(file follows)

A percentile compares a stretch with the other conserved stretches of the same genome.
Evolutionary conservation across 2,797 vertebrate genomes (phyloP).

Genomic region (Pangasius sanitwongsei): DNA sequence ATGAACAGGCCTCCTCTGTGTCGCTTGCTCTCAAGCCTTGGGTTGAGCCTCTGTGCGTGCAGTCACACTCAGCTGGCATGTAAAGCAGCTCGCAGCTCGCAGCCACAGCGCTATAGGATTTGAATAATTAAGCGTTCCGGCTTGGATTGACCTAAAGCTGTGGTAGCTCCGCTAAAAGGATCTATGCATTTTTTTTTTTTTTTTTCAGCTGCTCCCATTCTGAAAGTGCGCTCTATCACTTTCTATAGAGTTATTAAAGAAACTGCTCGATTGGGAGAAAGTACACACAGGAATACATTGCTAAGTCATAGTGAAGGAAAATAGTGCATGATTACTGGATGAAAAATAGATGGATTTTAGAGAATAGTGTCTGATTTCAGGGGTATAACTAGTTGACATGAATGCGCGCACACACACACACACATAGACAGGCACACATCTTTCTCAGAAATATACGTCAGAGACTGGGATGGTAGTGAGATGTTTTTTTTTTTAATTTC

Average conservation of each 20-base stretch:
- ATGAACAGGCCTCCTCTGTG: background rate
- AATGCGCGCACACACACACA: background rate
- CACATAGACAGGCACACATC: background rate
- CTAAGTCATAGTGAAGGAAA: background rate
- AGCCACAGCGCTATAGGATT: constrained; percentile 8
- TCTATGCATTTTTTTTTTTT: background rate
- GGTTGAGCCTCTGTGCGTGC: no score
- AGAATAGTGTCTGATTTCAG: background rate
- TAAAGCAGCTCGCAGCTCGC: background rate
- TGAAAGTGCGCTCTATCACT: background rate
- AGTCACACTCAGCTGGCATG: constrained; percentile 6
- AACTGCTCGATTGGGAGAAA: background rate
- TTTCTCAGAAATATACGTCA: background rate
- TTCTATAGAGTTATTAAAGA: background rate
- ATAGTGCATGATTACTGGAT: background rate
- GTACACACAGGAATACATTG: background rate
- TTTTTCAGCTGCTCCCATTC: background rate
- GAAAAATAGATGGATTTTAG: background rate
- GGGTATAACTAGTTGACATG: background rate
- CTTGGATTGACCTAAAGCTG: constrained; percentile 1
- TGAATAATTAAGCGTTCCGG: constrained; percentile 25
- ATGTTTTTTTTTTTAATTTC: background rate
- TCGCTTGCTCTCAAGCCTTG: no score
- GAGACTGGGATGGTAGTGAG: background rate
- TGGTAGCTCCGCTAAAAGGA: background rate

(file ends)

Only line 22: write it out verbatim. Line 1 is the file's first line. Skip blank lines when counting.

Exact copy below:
- GAAAAATAGATGGATTTTAG: background rate